9. 9 Jayne Loughry 26 September 2008 at 1:47 pm

    I’m not a labor lawyer, but I do have some personal experience with WARN and employers’ obligation to pay accrued vacation. So, until the labor experts weigh in here, I thought I’d share a few thoughts.

    As noted in the site link provided by Anonymous, as a general rule, employers can tell employees when to take vacation. It’s only common sense that on-going businesses need to be able to manage their business in an orderly fashion. What if all the Best Buy sales people wanted to take their vacation the week before Christmas? Employers have to be able to make sure vacations are scheduled to fit the needs of the business. But telling an employee when they can take their vacation is different than telling an employee that he must take a vacation, and it’s really, really different than telling an employee she must take a vacation after sending out WARN lay-off notices.

    WARN obligations and accrued vacation/PTO obligations are two separate and distinct employer obligations. I’ve never heard of, and can’t find any authority for an employer trying to diminish its accrued vacation obligations by forcing employees to take vacation during a WARN notice period. The closest thing I could find was an article about how an employer can’t force employees to use their accrued vacation during a temporary shut-down without giving the employee at least nine months notice. The article cited to California Labor Code section 223.3, which states:

    “Unless otherwise provided by a collective-bargaining
    agreement, whenever a contract of employment or employer policy
    provides for paid vacations, and an employee is terminated without
    having taken off his vested vacation time, all vested vacation shall
    be paid to him as wages at his final rate in accordance with such
    contract of employment or employer policy respecting eligibility or
    time served; provided, however, that an employment contract or
    employer policy shall not provide for forfeiture of vested vacation
    time upon termination. The Labor Commissioner or a designated
    representative, in the resolution of any dispute with regard to
    vested vacation time, shall apply the principles of equity and
    fairness.”

    Interestingly, this article was written Heller labor lawyers and posted on Heller’s website. http://www.hewm.com/en/news/industry/industry_1103.html

    I’ve been mulling it over, but just can’t see how it’s fair or equitable for Heller to force some of the employees who it’s just notified it’s laying-off to use their accrued vacation just so it won’t have to pay them what they’ve accrued, what they’re owed. The WARN act says you have to either give employees 60 days notice of their impending lay-off or, if you want them to leave sooner, you have to pay them 60 days salary (on top of accrued vacation and whatever else they’re owed). The Heller WARN notice told employees there’s work for them and that they’re expected to show up. If Heller doesn’t need or want employees to show up, the fair and equitable thing to do is should pay them their 60 day WARN money and whatever else they’re owed, including accrued vacation. It is not fair and equitable to lower the amount owed and paid to some employees — just those with accrued vacation — by forcing them to to use up their accrued vacation.

    I think it’s great that Heller management has acknowledged its WARN obligations, and I’d like to think this business about requiring employees to use up their vacation time is an inadvertent mistake or miscommunication because the idea is not just probably illegal and definitely unfair and inequitable, it’s also just downright cheesy. Putting the squeeze for a few more bucks on some of the loyal employees you’ve just told are going out on the street in two months doesn’t gibe with a genuine concern for your employees.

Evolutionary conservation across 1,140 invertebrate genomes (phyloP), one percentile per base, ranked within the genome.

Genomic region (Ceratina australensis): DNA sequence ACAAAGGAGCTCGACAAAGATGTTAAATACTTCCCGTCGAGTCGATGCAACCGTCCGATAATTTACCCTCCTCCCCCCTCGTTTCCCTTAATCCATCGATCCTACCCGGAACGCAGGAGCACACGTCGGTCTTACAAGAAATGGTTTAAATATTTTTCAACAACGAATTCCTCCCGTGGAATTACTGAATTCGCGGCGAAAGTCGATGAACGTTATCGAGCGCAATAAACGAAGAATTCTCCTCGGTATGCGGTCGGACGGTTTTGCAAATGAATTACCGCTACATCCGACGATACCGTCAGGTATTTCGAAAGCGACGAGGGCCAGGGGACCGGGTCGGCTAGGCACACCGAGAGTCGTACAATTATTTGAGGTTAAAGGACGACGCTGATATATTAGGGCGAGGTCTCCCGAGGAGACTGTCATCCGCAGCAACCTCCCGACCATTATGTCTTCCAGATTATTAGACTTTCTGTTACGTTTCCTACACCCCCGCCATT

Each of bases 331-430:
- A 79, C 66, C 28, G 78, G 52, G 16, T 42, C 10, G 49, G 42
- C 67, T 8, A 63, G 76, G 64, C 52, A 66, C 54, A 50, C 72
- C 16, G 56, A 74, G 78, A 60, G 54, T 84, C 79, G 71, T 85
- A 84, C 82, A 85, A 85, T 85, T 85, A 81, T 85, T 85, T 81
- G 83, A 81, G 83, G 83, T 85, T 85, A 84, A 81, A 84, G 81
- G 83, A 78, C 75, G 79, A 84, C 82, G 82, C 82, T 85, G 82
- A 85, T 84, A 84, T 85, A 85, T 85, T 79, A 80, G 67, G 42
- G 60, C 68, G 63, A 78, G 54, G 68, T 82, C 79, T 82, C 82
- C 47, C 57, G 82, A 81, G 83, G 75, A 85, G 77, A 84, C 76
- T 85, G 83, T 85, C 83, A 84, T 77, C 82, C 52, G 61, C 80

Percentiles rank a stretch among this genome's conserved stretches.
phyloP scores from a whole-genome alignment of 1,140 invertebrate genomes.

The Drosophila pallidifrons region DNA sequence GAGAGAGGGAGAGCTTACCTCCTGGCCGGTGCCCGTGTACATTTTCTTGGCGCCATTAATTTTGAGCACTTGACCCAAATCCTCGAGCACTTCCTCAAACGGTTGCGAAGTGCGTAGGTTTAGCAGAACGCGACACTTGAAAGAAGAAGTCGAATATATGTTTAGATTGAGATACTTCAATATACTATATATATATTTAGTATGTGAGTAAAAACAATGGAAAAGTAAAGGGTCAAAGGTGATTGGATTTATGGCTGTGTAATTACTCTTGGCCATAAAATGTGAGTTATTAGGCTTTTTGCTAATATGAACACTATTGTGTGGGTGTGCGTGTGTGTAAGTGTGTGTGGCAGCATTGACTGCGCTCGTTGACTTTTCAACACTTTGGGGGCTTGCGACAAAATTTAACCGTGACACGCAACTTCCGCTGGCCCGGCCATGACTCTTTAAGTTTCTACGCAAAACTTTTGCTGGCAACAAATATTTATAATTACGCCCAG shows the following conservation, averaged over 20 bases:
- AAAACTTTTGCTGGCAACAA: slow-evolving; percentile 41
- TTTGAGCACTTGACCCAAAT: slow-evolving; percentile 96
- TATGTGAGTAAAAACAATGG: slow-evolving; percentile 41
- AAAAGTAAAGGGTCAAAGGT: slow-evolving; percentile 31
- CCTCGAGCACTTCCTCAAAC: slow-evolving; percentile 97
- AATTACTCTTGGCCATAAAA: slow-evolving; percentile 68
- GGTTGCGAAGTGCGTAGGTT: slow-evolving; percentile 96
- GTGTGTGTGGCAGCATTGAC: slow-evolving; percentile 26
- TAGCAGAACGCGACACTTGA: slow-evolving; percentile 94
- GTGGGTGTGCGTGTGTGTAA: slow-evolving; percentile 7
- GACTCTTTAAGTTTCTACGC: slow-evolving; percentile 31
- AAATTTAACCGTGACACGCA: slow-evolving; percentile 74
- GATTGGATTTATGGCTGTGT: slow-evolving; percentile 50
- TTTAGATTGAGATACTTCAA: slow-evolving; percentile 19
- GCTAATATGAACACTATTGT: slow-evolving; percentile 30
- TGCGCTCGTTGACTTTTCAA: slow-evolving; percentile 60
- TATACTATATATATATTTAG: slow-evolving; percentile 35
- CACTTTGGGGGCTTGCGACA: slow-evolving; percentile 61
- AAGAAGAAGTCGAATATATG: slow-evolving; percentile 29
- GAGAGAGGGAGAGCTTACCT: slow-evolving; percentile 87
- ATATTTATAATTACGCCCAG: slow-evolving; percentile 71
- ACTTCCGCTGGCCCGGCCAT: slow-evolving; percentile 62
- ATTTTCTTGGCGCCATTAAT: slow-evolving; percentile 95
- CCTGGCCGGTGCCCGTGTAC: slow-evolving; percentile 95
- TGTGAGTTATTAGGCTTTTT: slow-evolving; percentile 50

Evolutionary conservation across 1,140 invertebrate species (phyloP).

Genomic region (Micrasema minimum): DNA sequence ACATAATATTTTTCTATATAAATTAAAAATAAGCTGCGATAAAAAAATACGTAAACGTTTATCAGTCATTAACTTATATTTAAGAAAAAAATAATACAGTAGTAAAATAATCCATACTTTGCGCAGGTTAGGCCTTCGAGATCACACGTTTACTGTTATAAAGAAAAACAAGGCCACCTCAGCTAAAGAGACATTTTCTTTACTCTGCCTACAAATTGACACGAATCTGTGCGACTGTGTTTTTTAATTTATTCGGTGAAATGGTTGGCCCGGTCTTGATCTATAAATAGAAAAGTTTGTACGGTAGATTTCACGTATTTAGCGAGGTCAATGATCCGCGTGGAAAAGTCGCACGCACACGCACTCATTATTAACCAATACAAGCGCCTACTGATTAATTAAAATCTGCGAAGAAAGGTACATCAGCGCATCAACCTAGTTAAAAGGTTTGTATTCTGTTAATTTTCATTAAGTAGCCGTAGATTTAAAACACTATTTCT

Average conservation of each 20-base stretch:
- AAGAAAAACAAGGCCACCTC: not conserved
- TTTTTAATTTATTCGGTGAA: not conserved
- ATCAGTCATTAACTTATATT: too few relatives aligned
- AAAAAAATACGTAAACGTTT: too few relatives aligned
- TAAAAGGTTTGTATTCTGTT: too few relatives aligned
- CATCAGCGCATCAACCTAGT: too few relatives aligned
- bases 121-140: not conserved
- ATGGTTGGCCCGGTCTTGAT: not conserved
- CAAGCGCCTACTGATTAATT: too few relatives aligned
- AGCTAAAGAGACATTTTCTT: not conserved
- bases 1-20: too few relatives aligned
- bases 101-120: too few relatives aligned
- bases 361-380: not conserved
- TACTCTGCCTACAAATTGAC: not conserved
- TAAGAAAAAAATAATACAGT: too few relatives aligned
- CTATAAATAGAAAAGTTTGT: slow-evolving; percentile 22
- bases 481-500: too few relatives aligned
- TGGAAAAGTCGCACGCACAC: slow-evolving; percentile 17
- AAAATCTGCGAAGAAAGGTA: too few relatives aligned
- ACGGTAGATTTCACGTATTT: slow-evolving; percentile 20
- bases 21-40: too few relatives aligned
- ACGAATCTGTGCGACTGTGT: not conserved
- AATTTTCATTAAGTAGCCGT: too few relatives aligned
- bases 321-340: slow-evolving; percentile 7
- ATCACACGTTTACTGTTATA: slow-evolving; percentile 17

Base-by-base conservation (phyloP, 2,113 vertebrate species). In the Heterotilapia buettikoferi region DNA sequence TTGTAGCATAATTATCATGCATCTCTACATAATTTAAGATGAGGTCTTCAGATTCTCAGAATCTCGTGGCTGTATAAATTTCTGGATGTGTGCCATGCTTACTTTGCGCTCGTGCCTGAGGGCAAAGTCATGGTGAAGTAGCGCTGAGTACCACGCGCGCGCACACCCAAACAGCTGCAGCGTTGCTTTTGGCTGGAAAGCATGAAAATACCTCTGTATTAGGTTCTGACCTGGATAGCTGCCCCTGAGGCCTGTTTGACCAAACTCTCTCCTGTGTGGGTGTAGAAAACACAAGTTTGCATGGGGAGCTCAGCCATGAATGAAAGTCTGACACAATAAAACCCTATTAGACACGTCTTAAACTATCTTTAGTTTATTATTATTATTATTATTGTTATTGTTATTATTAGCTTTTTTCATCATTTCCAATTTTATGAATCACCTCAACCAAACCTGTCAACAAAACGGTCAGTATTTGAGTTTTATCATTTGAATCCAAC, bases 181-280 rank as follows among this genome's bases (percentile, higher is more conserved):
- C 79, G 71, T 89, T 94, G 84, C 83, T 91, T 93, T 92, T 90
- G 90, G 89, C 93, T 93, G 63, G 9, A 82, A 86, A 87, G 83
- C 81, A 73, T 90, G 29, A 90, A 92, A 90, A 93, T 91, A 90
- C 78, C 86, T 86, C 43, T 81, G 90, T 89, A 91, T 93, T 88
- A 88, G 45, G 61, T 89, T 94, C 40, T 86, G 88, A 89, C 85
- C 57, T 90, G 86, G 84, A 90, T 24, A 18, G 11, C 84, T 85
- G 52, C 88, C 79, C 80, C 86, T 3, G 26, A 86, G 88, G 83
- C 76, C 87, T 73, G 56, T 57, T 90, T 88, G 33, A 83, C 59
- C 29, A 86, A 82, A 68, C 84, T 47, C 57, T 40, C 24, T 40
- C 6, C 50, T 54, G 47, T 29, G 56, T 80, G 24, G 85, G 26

Of course Heller management could ask employees to voluntarily use up their accrued vacation, leaving it to each employee to decide without fear or pressure whether or not they want to make a contribution to the Heller shareholders capital restoration fund. As was pointed out above, according to the numbers that Larrabie gave out yesterday, Heller’s debt is about $50 million less than its expected accounts receivable collection. At the end of wind-down, after the debts and creditors are paid off, whatever is left presumably gets divvied up among the former partners– where else would it go? Of course I don’t know whether the shareholders will get all their capital and missed draws back, but using the numbers Larrabie gave, and adding in Heller’s other assets, including the value owed to Heller for business taken to other firms, it seems like there should be quite a bit of money for the shareholders. So I’m not sure why any employee would want to give away their accrued vacation, moreover I certainly hope Heller doesn’t descend to a level of weaselry where it tries to force its employees to do so.

  10. 10 Anon 26 September 2008 at 3:20 pm

    Jayne, well said! But don’t be surprised though by management’s lack of knowledge in managing – !! That’s a given.

  11. 11 Jayne Loughry 26 September 2008 at 4:31 pm

    Thanks, Anon, and you may be right. Other than one unfortunate encounter with Jessica Pers decades ago, I don’t think I’ve ever known anyone in Heller management. So, though I saw a lot of bumbling chowderhead partners pretending to know how to manage at Brobeck, I’m inclined to give Heller management and shareholders the benefit of the doubt.

    In Brobeck’s end, the problem was hubris as much chowderheadedness. Management — both that which ran Brobeck into the iceberg and the Vichy regime that followed — thought they could get away with doing/saying whatever they wanted, particularly to the employees. Oops, they didn’t get away with everything, and the partners paid a price for how the employees had been treated. So I find it very difficult to believe that the partners or former partners of any firm — especially those of Heller — would quietly sit on their thumbs and let a difficult situation be made into a very bad situation. I hope I’m right about that.


  1. 1 End of the Day: 9/26/2008 « Heller Highwater Trackback on 26 September 2008 at 2:59 pm